Tables and Columns (SSAS Tabular)
After you have added tables and data into a model by using the Table Import Wizard, you can begin working with the tables by adding new columns of data, creating relationships between tables, defining calculations that extend the data, and filtering and sorting data in the tables for easier viewing.
Sections in this topic:
Tables, in tabular models, provide the framework in which columns and other metadata are defined. Tables include:
- Table Definition
The table definition includes the set of columns. Columns can be imported from a data source or added manually, such as with calculated columns.
- Table Metadata
Relationships, measures, roles, perspectives, and pasted data are all metadata the define objects within the context of a table.
Data is populated in table columns when you first import tables by using the Table Import Wizard or by creating new data in calculated columns. When data changes at the source, or when a model is removed from memory, you must run a process operation to re-populate the data into the tables.
In the model designer, you do not create new model tables directly. A new tab is created automatically for you whenever data is imported or copied from another data source. Each tab (in the model designer) contains one table of data, which can include the following:
A single table or view from a relational database, or from other non-relational sources, such as an Analysis Services cube.
A tabular set of data imported from a feed or text file.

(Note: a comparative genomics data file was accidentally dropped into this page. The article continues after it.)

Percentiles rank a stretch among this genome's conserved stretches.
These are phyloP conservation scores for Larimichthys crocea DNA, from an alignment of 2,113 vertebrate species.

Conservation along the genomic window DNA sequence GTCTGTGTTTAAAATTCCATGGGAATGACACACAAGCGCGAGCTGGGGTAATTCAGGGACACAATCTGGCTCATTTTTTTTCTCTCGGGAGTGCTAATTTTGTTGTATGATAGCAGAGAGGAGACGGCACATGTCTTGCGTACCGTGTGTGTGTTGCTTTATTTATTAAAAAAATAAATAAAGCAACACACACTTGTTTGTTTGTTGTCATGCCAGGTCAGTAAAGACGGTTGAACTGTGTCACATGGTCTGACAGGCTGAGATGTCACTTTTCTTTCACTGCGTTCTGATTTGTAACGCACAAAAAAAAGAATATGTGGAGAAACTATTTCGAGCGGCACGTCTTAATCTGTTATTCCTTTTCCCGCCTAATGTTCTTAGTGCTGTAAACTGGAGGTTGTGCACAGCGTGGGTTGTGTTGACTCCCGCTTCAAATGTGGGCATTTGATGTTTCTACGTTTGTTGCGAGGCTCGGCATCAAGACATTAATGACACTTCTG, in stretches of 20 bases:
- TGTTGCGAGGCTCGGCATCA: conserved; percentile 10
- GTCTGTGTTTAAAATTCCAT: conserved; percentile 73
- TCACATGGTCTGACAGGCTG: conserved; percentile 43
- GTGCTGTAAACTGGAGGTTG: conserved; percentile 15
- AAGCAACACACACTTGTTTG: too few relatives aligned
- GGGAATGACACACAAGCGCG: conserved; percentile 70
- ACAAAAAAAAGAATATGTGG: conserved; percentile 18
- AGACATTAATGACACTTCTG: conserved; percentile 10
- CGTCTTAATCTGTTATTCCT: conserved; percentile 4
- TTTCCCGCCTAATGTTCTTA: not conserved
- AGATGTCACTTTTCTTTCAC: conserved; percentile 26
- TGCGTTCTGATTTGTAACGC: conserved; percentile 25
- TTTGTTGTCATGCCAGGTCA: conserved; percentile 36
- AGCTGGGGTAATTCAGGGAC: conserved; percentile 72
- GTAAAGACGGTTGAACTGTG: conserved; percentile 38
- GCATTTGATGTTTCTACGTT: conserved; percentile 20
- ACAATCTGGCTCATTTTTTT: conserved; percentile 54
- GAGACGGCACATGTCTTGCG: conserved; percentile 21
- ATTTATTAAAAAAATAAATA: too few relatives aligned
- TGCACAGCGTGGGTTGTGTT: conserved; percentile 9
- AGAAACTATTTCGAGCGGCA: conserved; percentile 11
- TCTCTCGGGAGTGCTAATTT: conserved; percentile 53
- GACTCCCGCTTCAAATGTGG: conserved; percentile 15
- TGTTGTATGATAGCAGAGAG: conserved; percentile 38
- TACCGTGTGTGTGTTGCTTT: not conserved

A combination of both relational data and tabular (HTML) data copy and pasted into the table.
When you import data, each table or view, sheet, or file of data is added as a table in the model designer. You typically add data from various sources onto separate tabs, but you can combine data in a single table by using Paste and Paste Append. For more information, see Copy and Paste Data (SSAS Tabular).
After you have added the data that you need, you can create additional relationships between the tables, look up or reference related values in other tables, or create derived values by adding new calculated columns.
If you are working very large data sets, you may want to filter out certain data so it is not visible. You may also want to sort data in a different order. By using the model designer, you can use the filter, sort, and hide features to display, or not display, entire columns or certain data.
Describes how to add a source column to a table definition.
Describes how to delete a model table column by using the model designer or by using the Table Properties dialog box.
Describes how to change table, column, or row filter mappings by using the table preview or SQL query editor in the Edit Table Properties dialog box.
Describes how to use the Mark as Date Table dialog box to specify a date table and unique identifier column. Specifying a date table and unique identifier is necessary when using time intelligence functions in DAX formulas.
Describes how to add a table from a data source by using an existing data source connection.
Describes how to delete tables in your model workspace database that you no longer need.
Describes how to rename a table or column to make it more identifiable in your model.
Describes how to change the data type of a column. The data type defines how data in the column is stored and presented.
Describes how to hide columns that you don’t want to display and how to keep an area of a model visible while you scroll to another area of the model by freezing (locking) specific columns in one area.
Topics in this section describe how you can use calculated columns to add aggregated data to your model.
Topics in this section describe how you can filter or sort data by using controls in the model designer.